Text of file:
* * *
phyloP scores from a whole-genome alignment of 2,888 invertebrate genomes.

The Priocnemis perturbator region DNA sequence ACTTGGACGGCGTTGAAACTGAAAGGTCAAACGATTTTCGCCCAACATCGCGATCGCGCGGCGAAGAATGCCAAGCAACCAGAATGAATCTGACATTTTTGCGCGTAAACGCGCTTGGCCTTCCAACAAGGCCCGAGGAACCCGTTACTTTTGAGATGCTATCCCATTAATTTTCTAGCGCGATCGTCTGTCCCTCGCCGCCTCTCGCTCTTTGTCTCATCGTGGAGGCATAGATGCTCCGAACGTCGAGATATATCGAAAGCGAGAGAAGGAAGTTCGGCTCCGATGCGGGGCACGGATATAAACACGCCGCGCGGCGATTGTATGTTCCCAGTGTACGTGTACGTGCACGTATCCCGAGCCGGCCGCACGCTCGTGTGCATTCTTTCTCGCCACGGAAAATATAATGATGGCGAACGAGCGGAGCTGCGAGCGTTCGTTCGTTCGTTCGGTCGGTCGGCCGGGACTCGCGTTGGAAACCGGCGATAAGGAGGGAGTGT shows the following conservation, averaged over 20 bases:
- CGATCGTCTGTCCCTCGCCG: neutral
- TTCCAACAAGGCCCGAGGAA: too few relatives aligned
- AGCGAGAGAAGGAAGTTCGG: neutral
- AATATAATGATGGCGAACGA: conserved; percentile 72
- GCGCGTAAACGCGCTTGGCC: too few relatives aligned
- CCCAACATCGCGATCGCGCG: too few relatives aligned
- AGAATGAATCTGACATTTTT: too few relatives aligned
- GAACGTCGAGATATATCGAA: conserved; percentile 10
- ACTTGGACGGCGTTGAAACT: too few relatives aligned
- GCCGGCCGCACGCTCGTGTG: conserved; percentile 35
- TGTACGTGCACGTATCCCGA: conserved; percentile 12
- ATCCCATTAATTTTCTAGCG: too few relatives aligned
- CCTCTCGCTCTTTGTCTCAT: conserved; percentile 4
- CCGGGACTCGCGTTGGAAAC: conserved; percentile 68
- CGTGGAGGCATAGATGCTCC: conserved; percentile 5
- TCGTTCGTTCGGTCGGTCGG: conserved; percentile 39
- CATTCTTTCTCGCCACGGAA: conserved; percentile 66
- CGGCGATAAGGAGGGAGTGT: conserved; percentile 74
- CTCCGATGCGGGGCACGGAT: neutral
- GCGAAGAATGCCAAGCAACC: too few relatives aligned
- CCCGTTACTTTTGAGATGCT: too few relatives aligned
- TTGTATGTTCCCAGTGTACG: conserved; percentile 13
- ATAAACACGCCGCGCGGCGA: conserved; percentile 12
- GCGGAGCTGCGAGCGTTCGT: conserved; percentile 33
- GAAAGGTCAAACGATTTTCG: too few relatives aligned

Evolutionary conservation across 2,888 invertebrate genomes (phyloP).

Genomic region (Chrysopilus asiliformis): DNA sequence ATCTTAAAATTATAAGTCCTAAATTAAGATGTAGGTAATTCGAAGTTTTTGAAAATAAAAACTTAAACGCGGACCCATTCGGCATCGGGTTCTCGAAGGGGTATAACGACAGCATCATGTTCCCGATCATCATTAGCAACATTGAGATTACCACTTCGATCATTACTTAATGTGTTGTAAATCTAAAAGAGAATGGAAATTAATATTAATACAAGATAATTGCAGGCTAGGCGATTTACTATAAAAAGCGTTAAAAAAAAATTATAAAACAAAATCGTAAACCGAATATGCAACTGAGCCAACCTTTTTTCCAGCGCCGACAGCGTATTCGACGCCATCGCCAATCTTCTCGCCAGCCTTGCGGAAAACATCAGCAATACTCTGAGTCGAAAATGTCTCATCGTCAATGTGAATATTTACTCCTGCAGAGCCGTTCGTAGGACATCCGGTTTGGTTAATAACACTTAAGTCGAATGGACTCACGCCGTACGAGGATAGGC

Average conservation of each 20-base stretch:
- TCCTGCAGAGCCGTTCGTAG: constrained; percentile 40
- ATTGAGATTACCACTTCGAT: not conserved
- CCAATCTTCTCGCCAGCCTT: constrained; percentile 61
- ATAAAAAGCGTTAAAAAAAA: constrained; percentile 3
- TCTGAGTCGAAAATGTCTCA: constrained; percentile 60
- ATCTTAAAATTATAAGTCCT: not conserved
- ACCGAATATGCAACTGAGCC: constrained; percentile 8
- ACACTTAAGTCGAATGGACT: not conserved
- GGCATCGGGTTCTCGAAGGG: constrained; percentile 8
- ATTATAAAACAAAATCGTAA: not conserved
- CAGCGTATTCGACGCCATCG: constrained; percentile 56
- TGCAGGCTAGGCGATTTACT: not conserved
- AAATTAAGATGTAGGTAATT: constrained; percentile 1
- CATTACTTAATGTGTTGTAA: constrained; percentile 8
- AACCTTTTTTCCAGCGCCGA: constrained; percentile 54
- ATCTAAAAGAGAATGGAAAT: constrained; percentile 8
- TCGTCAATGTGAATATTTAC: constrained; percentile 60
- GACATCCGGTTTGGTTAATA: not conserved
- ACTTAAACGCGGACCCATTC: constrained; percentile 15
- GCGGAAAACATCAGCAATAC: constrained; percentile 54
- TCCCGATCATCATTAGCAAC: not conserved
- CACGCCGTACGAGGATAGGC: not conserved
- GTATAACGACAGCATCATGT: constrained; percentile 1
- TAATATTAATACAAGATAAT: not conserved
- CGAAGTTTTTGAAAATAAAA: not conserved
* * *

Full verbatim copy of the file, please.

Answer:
phyloP scores from a whole-genome alignment of 2,888 invertebrate genomes.

The Priocnemis perturbator region DNA sequence ACTTGGACGGCGTTGAAACTGAAAGGTCAAACGATTTTCGCCCAACATCGCGATCGCGCGGCGAAGAATGCCAAGCAACCAGAATGAATCTGACATTTTTGCGCGTAAACGCGCTTGGCCTTCCAACAAGGCCCGAGGAACCCGTTACTTTTGAGATGCTATCCCATTAATTTTCTAGCGCGATCGTCTGTCCCTCGCCGCCTCTCGCTCTTTGTCTCATCGTGGAGGCATAGATGCTCCGAACGTCGAGATATATCGAAAGCGAGAGAAGGAAGTTCGGCTCCGATGCGGGGCACGGATATAAACACGCCGCGCGGCGATTGTATGTTCCCAGTGTACGTGTACGTGCACGTATCCCGAGCCGGCCGCACGCTCGTGTGCATTCTTTCTCGCCACGGAAAATATAATGATGGCGAACGAGCGGAGCTGCGAGCGTTCGTTCGTTCGTTCGGTCGGTCGGCCGGGACTCGCGTTGGAAACCGGCGATAAGGAGGGAGTGT shows the following conservation, averaged over 20 bases:
- CGATCGTCTGTCCCTCGCCG: neutral
- TTCCAACAAGGCCCGAGGAA: too few relatives aligned
- AGCGAGAGAAGGAAGTTCGG: neutral
- AATATAATGATGGCGAACGA: conserved; percentile 72
- GCGCGTAAACGCGCTTGGCC: too few relatives aligned
- CCCAACATCGCGATCGCGCG: too few relatives aligned
- AGAATGAATCTGACATTTTT: too few relatives aligned
- GAACGTCGAGATATATCGAA: conserved; percentile 10
- ACTTGGACGGCGTTGAAACT: too few relatives aligned
- GCCGGCCGCACGCTCGTGTG: conserved; percentile 35
- TGTACGTGCACGTATCCCGA: conserved; percentile 12
- ATCCCATTAATTTTCTAGCG: too few relatives aligned
- CCTCTCGCTCTTTGTCTCAT: conserved; percentile 4
- CCGGGACTCGCGTTGGAAAC: conserved; percentile 68
- CGTGGAGGCATAGATGCTCC: conserved; percentile 5
- TCGTTCGTTCGGTCGGTCGG: conserved; percentile 39
- CATTCTTTCTCGCCACGGAA: conserved; percentile 66
- CGGCGATAAGGAGGGAGTGT: conserved; percentile 74
- CTCCGATGCGGGGCACGGAT: neutral
- GCGAAGAATGCCAAGCAACC: too few relatives aligned
- CCCGTTACTTTTGAGATGCT: too few relatives aligned
- TTGTATGTTCCCAGTGTACG: conserved; percentile 13
- ATAAACACGCCGCGCGGCGA: conserved; percentile 12
- GCGGAGCTGCGAGCGTTCGT: conserved; percentile 33
- GAAAGGTCAAACGATTTTCG: too few relatives aligned

Evolutionary conservation across 2,888 invertebrate genomes (phyloP).

Genomic region (Chrysopilus asiliformis): DNA sequence ATCTTAAAATTATAAGTCCTAAATTAAGATGTAGGTAATTCGAAGTTTTTGAAAATAAAAACTTAAACGCGGACCCATTCGGCATCGGGTTCTCGAAGGGGTATAACGACAGCATCATGTTCCCGATCATCATTAGCAACATTGAGATTACCACTTCGATCATTACTTAATGTGTTGTAAATCTAAAAGAGAATGGAAATTAATATTAATACAAGATAATTGCAGGCTAGGCGATTTACTATAAAAAGCGTTAAAAAAAAATTATAAAACAAAATCGTAAACCGAATATGCAACTGAGCCAACCTTTTTTCCAGCGCCGACAGCGTATTCGACGCCATCGCCAATCTTCTCGCCAGCCTTGCGGAAAACATCAGCAATACTCTGAGTCGAAAATGTCTCATCGTCAATGTGAATATTTACTCCTGCAGAGCCGTTCGTAGGACATCCGGTTTGGTTAATAACACTTAAGTCGAATGGACTCACGCCGTACGAGGATAGGC

Average conservation of each 20-base stretch:
- TCCTGCAGAGCCGTTCGTAG: constrained; percentile 40
- ATTGAGATTACCACTTCGAT: not conserved
- CCAATCTTCTCGCCAGCCTT: constrained; percentile 61
- ATAAAAAGCGTTAAAAAAAA: constrained; percentile 3
- TCTGAGTCGAAAATGTCTCA: constrained; percentile 60
- ATCTTAAAATTATAAGTCCT: not conserved
- ACCGAATATGCAACTGAGCC: constrained; percentile 8
- ACACTTAAGTCGAATGGACT: not conserved
- GGCATCGGGTTCTCGAAGGG: constrained; percentile 8
- ATTATAAAACAAAATCGTAA: not conserved
- CAGCGTATTCGACGCCATCG: constrained; percentile 56
- TGCAGGCTAGGCGATTTACT: not conserved
- AAATTAAGATGTAGGTAATT: constrained; percentile 1
- CATTACTTAATGTGTTGTAA: constrained; percentile 8
- AACCTTTTTTCCAGCGCCGA: constrained; percentile 54
- ATCTAAAAGAGAATGGAAAT: constrained; percentile 8
- TCGTCAATGTGAATATTTAC: constrained; percentile 60
- GACATCCGGTTTGGTTAATA: not conserved
- ACTTAAACGCGGACCCATTC: constrained; percentile 15
- GCGGAAAACATCAGCAATAC: constrained; percentile 54
- TCCCGATCATCATTAGCAAC: not conserved
- CACGCCGTACGAGGATAGGC: not conserved
- GTATAACGACAGCATCATGT: constrained; percentile 1
- TAATATTAATACAAGATAAT: not conserved
- CGAAGTTTTTGAAAATAAAA: not conserved